Visit of Nottingham University to FK-KMK UGM

FK-KMK UGM. The Faculty of Medicine at Gadjah Mada University (UGM) welcomed a delegation from Nottingham University at the Tahir Foundation Graduate Building on June 7, 2024. The visit aimed to strengthen research and educational collaboration between the two institutions. In her opening remarks, Professor Jane Norman, Provost and Deputy Vice-Chancellor of Nottingham University, expressed her gratitude for the warm welcome. “It is a great honor to be here. We are very interested in Indonesia, which is undergoing rapid transition. We want to collaborate with many partners worldwide, especially Indonesia, to enhance students’ academic capabilities, particularly in the context of research,” she said.

Prof. Dr. Yodi Mahendradhata, M.Sc., Ph.D., FRSPH, Dean of FK-KMK UGM, provided a brief overview of the faculty, which is now 78 years old. “We were established right after independence and are the first and oldest medical faculty in Indonesia. Currently, we have over 40 study programs and about 32 departments covering medicine, public health, nursing, and health nutrition,” he explained.

Prof. Dr. Gunadi, Ph.D., Sp.BA., Subsp.D.A(K), Head of the Genetics/Internationalization Working Group at FK-KMK UGM, added that there have already been several scientific collaborations between UGM and Nottingham University. “We have co-published scientific papers on cancer and have working groups covering nutrition, precision medicine, stem cells, genetics, genomics, metabolism, public health, and health policy,” he said.

dr. Susanna Hilda Hutajulu, Sp.PD-KHOM, head of the Integrated Cancer Unit at Universitas Dr. Sardjito, further explained their collaboration. “Our molecular pathology research group at FK-KMK UGM has collaborated with Professor Muhammad Ilyas from Nottingham University from 2019 to 2022. Our research focused on studying the survival of colorectal cancer patients and analyzing various tumors and social determinants in colorectal cancer patients. We also developed a screening tool to analyze Lynch patterns, which has been promoted by the Ministry of Health. This could be a potential collaboration point,” she revealed.

Professor Jane Norman welcomed this collaboration. “We are currently also working with various types of cancer such as breast cancer, lung cancer, and neuro-cancers. We have a lot of experience in clinical trials and are ready to share knowledge on clinical trial governance, data collection, and research ethics,” she said.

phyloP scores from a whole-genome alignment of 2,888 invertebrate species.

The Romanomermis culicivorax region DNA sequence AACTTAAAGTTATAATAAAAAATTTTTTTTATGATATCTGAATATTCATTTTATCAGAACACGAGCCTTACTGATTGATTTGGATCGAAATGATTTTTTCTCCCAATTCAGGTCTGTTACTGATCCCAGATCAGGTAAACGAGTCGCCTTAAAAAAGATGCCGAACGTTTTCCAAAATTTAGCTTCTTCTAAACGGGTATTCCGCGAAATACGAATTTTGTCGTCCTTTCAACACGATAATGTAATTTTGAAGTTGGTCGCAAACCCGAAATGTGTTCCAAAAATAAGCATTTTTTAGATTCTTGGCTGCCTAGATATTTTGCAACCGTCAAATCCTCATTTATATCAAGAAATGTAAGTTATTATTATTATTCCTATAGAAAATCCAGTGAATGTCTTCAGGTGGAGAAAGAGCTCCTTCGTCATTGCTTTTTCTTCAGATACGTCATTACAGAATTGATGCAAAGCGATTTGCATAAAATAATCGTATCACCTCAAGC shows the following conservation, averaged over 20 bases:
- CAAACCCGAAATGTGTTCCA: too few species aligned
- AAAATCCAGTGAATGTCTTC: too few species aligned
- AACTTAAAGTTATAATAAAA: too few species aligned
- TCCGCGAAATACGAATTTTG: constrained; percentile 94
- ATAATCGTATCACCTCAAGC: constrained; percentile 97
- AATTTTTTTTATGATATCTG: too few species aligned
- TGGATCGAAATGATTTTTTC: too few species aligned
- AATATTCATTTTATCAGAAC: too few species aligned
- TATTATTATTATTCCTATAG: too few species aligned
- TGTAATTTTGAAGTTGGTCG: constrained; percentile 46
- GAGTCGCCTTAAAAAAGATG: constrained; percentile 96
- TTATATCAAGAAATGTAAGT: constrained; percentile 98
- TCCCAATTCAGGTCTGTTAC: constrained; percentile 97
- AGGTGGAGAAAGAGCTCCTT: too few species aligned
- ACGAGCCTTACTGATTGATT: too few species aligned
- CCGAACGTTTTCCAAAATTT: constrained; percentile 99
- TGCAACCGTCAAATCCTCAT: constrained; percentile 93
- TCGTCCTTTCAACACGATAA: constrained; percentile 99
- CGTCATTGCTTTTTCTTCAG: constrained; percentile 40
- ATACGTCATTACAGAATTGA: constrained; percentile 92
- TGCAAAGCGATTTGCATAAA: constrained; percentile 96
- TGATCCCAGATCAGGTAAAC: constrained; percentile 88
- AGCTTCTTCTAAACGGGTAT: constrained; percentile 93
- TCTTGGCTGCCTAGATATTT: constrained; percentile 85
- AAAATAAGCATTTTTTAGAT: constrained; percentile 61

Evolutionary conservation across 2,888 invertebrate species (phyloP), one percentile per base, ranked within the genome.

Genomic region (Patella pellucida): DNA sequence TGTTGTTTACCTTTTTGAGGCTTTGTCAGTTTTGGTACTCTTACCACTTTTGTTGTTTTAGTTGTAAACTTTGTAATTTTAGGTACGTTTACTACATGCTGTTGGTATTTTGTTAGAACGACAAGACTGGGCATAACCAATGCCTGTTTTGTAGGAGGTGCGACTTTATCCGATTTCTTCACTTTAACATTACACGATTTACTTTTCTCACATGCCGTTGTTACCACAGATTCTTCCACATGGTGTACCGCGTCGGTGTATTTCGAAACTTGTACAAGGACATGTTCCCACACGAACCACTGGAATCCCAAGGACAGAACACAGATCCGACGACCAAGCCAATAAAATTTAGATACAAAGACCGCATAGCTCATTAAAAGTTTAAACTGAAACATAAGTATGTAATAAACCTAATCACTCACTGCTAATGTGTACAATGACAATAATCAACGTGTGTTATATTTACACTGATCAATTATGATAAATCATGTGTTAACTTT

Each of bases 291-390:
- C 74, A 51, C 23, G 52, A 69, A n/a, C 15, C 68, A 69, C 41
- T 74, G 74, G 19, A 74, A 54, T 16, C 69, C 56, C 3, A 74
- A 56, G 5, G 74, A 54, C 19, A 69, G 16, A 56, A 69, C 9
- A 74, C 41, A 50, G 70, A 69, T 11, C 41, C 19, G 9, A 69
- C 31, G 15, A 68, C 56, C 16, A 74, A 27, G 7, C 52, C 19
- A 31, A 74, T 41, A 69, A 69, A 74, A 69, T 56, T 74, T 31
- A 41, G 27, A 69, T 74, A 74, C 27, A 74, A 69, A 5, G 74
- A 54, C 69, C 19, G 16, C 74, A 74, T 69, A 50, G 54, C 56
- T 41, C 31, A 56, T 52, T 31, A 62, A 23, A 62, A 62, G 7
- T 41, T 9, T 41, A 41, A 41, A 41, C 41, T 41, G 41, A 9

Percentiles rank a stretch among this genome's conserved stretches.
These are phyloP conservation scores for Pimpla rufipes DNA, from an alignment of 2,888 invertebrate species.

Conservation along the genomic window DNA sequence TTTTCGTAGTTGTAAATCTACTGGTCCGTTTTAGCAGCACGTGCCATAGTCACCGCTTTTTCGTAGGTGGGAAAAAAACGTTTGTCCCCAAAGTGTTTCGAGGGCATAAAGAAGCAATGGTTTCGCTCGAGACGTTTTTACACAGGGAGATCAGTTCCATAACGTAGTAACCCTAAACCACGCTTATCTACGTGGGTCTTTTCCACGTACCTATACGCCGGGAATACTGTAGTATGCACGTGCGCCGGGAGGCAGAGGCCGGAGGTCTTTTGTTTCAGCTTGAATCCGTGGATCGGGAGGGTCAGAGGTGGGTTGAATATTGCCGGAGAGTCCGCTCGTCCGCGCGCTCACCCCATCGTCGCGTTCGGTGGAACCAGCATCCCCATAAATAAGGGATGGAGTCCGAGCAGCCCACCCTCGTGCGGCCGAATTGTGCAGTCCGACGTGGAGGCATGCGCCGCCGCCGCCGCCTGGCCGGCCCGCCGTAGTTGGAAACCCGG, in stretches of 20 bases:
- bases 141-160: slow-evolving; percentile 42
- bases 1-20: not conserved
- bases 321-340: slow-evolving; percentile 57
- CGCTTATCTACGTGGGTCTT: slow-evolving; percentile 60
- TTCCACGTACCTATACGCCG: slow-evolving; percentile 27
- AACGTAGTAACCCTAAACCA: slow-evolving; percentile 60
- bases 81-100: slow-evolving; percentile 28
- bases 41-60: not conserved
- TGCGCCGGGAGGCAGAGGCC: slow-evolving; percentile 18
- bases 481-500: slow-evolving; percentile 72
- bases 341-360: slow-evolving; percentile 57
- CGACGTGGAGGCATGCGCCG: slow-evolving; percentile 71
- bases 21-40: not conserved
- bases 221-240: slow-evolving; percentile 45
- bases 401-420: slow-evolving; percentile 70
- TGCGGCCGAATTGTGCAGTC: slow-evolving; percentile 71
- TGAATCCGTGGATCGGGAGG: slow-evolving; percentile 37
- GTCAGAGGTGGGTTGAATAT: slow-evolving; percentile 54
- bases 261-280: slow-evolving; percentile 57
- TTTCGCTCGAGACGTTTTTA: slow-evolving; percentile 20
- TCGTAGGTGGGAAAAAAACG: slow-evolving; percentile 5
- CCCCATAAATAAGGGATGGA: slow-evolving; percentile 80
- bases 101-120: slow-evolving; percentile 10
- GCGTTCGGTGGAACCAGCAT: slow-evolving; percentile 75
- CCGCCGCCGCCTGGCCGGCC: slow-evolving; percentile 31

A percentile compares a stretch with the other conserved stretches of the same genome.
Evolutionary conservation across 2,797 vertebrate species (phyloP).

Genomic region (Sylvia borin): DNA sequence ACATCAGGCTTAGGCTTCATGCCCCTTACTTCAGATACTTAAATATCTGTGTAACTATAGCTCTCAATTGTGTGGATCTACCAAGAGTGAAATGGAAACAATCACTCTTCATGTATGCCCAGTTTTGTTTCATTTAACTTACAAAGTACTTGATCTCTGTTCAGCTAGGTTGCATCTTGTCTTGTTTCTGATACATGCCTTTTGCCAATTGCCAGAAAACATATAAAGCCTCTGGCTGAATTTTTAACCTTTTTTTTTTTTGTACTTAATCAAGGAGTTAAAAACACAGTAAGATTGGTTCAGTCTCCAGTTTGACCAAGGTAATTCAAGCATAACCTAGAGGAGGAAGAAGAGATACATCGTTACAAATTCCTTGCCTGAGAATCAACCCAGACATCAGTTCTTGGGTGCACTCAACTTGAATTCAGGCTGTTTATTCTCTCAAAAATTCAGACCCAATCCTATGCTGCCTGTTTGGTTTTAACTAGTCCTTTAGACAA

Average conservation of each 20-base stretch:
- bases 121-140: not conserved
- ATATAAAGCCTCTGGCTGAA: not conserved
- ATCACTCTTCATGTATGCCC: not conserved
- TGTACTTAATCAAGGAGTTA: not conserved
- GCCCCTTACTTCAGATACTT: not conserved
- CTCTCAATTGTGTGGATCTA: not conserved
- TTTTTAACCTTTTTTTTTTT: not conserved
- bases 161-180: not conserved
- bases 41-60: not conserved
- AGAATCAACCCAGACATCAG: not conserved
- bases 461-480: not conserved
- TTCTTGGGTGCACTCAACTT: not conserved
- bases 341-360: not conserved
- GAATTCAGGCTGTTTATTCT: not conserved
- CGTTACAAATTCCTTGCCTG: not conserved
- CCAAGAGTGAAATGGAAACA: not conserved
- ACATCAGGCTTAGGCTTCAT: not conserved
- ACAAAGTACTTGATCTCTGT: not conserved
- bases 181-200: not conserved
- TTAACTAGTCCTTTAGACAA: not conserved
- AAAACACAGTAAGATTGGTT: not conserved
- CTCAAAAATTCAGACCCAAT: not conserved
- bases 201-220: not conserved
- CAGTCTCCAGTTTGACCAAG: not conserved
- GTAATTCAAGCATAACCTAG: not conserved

Prof. Dr. Ahmad Hamim Sadewa, Ph.D., Vice Dean for Academic and Student Affairs, added that their faculty offers various undergraduate and postgraduate programs. “We have double degree programs for master’s and doctoral levels, as well as collaborations with international universities. We also conduct clinical and public health programs for international students. Here, they can not only engage in clinical learning activities at hospitals but also participate in various community empowerment activities and health services at primary health facilities in various regions. We hope this collaboration can enhance the capacity and capabilities of our students and international students through the transfer of knowledge, insights, skills, and even work culture,” he explained.

Prof. Hamim also highlighted the joint degree program for master’s education in midwifery. “This program aims to create skilled and professional clinicians and academics in midwifery. The program will allow students to study for one year at UGM and one year at Nottingham University. We are committed to increasing the number of master’s degree holders in midwifery so they can teach and provide better health services to the community. We hope this collaboration can produce professionals capable of addressing various challenges in midwifery,” he added.

This activity aligns with the Sustainable Development Goals (SDGs), specifically point 3 on good health and well-being and point 4 on quality education for sustainable development. Collaboration between these two institutions is also in line with the objectives of the Sustainable Development Goals (SDGs) in point 17 of partnerships to achieve goals.

This collaboration is expected to improve the quality of public health and provide inclusive and quality education for all. The meeting concluded with hopes that the collaboration between the Faculty of Medicine at UGM and Nottingham University will continue and develop, especially in cancer research and the projection of a joint degree for the master’s program in midwifery. Both parties agreed to continue exploring other cooperation opportunities for the advancement of science and global health. (Assyifa/Reporter).

News Release